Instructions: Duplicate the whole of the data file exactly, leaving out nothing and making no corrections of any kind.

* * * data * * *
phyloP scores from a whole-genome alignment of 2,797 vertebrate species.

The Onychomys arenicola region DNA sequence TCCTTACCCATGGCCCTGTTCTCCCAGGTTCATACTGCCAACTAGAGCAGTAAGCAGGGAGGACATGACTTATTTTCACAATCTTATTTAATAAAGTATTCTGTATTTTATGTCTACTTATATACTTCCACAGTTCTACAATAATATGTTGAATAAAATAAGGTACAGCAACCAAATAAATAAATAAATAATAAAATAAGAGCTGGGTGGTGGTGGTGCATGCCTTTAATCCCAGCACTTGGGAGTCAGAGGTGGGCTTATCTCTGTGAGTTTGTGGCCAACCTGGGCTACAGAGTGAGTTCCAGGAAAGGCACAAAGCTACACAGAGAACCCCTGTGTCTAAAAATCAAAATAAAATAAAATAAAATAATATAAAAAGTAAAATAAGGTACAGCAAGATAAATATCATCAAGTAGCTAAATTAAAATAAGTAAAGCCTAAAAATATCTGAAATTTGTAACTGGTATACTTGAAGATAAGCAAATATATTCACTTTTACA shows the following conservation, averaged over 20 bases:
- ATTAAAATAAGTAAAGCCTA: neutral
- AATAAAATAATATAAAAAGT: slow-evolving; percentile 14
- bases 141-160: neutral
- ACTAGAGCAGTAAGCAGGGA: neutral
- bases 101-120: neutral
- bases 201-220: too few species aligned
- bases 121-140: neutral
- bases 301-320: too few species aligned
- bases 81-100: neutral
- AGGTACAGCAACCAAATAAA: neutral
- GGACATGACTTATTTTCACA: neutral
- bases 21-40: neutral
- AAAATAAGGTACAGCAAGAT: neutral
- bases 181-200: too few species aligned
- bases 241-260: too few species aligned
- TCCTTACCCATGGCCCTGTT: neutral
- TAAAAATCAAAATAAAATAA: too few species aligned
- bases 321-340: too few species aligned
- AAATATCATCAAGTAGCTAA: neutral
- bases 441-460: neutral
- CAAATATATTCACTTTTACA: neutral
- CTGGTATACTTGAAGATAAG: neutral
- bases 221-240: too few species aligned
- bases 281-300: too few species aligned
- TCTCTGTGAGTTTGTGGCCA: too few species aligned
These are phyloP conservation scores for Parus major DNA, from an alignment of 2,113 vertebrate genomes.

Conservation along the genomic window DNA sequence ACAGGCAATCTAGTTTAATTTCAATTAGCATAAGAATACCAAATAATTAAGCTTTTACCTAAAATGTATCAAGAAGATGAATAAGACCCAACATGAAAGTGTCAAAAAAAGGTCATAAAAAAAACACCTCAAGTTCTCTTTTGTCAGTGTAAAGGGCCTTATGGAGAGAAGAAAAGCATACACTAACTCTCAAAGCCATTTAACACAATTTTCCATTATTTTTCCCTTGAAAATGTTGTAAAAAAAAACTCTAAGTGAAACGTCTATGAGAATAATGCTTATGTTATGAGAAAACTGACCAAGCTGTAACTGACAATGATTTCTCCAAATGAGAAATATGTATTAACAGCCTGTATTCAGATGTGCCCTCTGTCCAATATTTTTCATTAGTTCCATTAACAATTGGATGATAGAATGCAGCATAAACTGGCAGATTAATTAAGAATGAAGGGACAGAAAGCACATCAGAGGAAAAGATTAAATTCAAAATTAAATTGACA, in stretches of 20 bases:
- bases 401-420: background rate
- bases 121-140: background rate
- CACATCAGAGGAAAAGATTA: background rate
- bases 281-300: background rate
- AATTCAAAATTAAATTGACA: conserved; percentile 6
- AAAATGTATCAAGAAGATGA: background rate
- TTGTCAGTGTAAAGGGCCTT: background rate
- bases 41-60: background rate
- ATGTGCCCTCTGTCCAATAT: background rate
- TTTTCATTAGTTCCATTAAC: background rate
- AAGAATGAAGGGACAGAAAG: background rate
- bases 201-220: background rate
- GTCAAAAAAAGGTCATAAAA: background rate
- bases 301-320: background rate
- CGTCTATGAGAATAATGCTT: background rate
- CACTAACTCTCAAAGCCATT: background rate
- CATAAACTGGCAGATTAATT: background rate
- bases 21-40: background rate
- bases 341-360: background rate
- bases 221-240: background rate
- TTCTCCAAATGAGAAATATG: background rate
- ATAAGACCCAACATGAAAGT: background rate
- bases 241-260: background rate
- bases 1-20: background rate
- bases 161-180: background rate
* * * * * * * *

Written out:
phyloP scores from a whole-genome alignment of 2,797 vertebrate species.

The Onychomys arenicola region DNA sequence TCCTTACCCATGGCCCTGTTCTCCCAGGTTCATACTGCCAACTAGAGCAGTAAGCAGGGAGGACATGACTTATTTTCACAATCTTATTTAATAAAGTATTCTGTATTTTATGTCTACTTATATACTTCCACAGTTCTACAATAATATGTTGAATAAAATAAGGTACAGCAACCAAATAAATAAATAAATAATAAAATAAGAGCTGGGTGGTGGTGGTGCATGCCTTTAATCCCAGCACTTGGGAGTCAGAGGTGGGCTTATCTCTGTGAGTTTGTGGCCAACCTGGGCTACAGAGTGAGTTCCAGGAAAGGCACAAAGCTACACAGAGAACCCCTGTGTCTAAAAATCAAAATAAAATAAAATAAAATAATATAAAAAGTAAAATAAGGTACAGCAAGATAAATATCATCAAGTAGCTAAATTAAAATAAGTAAAGCCTAAAAATATCTGAAATTTGTAACTGGTATACTTGAAGATAAGCAAATATATTCACTTTTACA shows the following conservation, averaged over 20 bases:
- ATTAAAATAAGTAAAGCCTA: neutral
- AATAAAATAATATAAAAAGT: slow-evolving; percentile 14
- bases 141-160: neutral
- ACTAGAGCAGTAAGCAGGGA: neutral
- bases 101-120: neutral
- bases 201-220: too few species aligned
- bases 121-140: neutral
- bases 301-320: too few species aligned
- bases 81-100: neutral
- AGGTACAGCAACCAAATAAA: neutral
- GGACATGACTTATTTTCACA: neutral
- bases 21-40: neutral
- AAAATAAGGTACAGCAAGAT: neutral
- bases 181-200: too few species aligned
- bases 241-260: too few species aligned
- TCCTTACCCATGGCCCTGTT: neutral
- TAAAAATCAAAATAAAATAA: too few species aligned
- bases 321-340: too few species aligned
- AAATATCATCAAGTAGCTAA: neutral
- bases 441-460: neutral
- CAAATATATTCACTTTTACA: neutral
- CTGGTATACTTGAAGATAAG: neutral
- bases 221-240: too few species aligned
- bases 281-300: too few species aligned
- TCTCTGTGAGTTTGTGGCCA: too few species aligned
These are phyloP conservation scores for Parus major DNA, from an alignment of 2,113 vertebrate genomes.

Conservation along the genomic window DNA sequence ACAGGCAATCTAGTTTAATTTCAATTAGCATAAGAATACCAAATAATTAAGCTTTTACCTAAAATGTATCAAGAAGATGAATAAGACCCAACATGAAAGTGTCAAAAAAAGGTCATAAAAAAAACACCTCAAGTTCTCTTTTGTCAGTGTAAAGGGCCTTATGGAGAGAAGAAAAGCATACACTAACTCTCAAAGCCATTTAACACAATTTTCCATTATTTTTCCCTTGAAAATGTTGTAAAAAAAAACTCTAAGTGAAACGTCTATGAGAATAATGCTTATGTTATGAGAAAACTGACCAAGCTGTAACTGACAATGATTTCTCCAAATGAGAAATATGTATTAACAGCCTGTATTCAGATGTGCCCTCTGTCCAATATTTTTCATTAGTTCCATTAACAATTGGATGATAGAATGCAGCATAAACTGGCAGATTAATTAAGAATGAAGGGACAGAAAGCACATCAGAGGAAAAGATTAAATTCAAAATTAAATTGACA, in stretches of 20 bases:
- bases 401-420: background rate
- bases 121-140: background rate
- CACATCAGAGGAAAAGATTA: background rate
- bases 281-300: background rate
- AATTCAAAATTAAATTGACA: conserved; percentile 6
- AAAATGTATCAAGAAGATGA: background rate
- TTGTCAGTGTAAAGGGCCTT: background rate
- bases 41-60: background rate
- ATGTGCCCTCTGTCCAATAT: background rate
- TTTTCATTAGTTCCATTAAC: background rate
- AAGAATGAAGGGACAGAAAG: background rate
- bases 201-220: background rate
- GTCAAAAAAAGGTCATAAAA: background rate
- bases 301-320: background rate
- CGTCTATGAGAATAATGCTT: background rate
- CACTAACTCTCAAAGCCATT: background rate
- CATAAACTGGCAGATTAATT: background rate
- bases 21-40: background rate
- bases 341-360: background rate
- bases 221-240: background rate
- TTCTCCAAATGAGAAATATG: background rate
- ATAAGACCCAACATGAAAGT: background rate
- bases 241-260: background rate
- bases 1-20: background rate
- bases 161-180: background rate